There used to be a time when race and ethnicity were as important as talent and ability to get into a team. History was a simpler time when character and skill were judged by skin colour and there was an obvious and apparent, if not overstated, emphasis on race. The situation was different in different countries and in different sports; while an Indian, Ranji, was playing cricket for England in 1896, South Africa and South African sport would deal with apartheid till about a century later.
In the world’s oldest continuing democracy the race situation wasn’t the most enlightened either. The Jim Crow laws enacted to maintain racial segregation were in force in most southern states till 1965. This reflected in American sport too; baseball had an unofficial colour line for a substantial period of time which ensured the non-participation of African-American players in the major and minor leagues. In one of the greatest ironies in sport, Jesse Owens, the man celebrated for shattering Hitler’s Aryan pride, was forced to ride the hotel’s freight elevator to attend the party in his honour.
Although it might seem bizarre now, but the situation wasn’t much different in the NBA either. The NBA now has the highest percentage of African-American players, but it took till 1947 for a non-Caucasian player to play in the NBA. That honour goes to Wataru Misaka, a Japanese-American, who played for the New York Knicks. The NBA had to wait three more years to witness the first African-American player. Four African-Americans were part of the NBA that year, but pride of place goes to Earl Francis Lloyd, who became the first African-American player to play in the NBA.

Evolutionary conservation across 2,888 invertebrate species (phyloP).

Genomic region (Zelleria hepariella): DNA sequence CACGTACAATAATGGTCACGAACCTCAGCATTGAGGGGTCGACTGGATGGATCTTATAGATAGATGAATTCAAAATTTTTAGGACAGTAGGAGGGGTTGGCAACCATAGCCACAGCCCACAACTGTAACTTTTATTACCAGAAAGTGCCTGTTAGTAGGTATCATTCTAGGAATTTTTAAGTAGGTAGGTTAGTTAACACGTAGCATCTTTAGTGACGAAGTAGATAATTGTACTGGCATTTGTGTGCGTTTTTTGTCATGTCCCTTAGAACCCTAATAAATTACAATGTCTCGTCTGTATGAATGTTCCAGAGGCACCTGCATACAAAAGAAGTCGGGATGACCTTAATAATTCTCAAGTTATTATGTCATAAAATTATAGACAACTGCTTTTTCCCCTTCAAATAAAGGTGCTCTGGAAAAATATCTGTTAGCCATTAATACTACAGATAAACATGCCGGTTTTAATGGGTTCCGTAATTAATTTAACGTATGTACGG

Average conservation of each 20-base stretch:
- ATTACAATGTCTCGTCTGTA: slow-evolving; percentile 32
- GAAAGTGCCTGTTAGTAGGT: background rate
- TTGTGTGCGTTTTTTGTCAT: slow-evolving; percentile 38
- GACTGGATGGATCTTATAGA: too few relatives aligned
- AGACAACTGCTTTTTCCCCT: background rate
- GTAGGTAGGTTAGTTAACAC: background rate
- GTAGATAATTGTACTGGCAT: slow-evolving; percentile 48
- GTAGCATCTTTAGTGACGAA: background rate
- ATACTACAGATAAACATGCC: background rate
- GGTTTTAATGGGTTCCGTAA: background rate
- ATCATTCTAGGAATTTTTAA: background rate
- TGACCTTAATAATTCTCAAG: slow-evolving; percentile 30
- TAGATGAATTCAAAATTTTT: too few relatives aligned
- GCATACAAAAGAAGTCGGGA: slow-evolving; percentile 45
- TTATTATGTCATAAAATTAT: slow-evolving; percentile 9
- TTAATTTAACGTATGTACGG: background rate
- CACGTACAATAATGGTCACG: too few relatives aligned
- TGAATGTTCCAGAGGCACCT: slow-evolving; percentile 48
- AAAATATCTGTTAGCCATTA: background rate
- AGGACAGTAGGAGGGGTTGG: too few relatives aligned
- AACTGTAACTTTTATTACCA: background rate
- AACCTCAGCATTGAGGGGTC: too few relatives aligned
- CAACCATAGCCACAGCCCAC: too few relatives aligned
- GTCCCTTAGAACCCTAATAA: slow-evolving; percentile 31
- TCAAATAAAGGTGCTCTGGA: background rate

The Boston Celtics drafted the first ever African-American player, Chuck Cooper, while Nathaniel “Sweetwater” Clifton and Hank DeZonie were the two other African-Americans to play in the league that year.
31st October, 1950, was the date that made history. Earl Francis Lloyd played for the Washington Capitols to trail blaze the way forward – for sport and for racial equality. Earl Francis was born in Alexandria, Virginia, on the 3rd of April 1928, and grew up in a racially segregated America. While he admits that life was unfair and it was trial living with so much prejudice around, he found respect and impartiality in basketball. Appropriately enough, he would one day pave the way for others by throwing open the doors to racial equality and firmly shutting the one on discrimination.
Ever a man of humility, Earl Lloyd has always played down his role, in sport and in life, insisting that he merely played his part and that credit goes to so many others. He makes special mention of Chuck Cooper, who was the first black NBA player to be drafted in, and shuns comparison with Jackie Robinson, the man who broke the baseball colour line three years before him, asserting that Jackie Robinson had it a whole lot tougher than he ever did.
Earl Francis Lloyd played seven times for the Washington Capitols before the team got disbanded; he was then drafted into the United States Army and returned to the NBA a year later with the Syracuse Nationals. At Syracuse he became, along with teammate Jim Tucker, the first African-American players to win the NBA title. Lloyd had started his career at West Virginia State College where he had won two CIAA Conference and Tournament Championships. He would later go on to play for, and coach, the Detroit Pistons. Lloyd averaged 8.4 points and 6.4 rebounds per game in his professional career over the course of nine seasons and played more than 560 games. He made a career aggregate of 4,682 points. Nicknamed ‘Big Cat’ and ‘Moon Fixer’ during his playing days, this Big Cat did not just reach for the moon but actually made it there!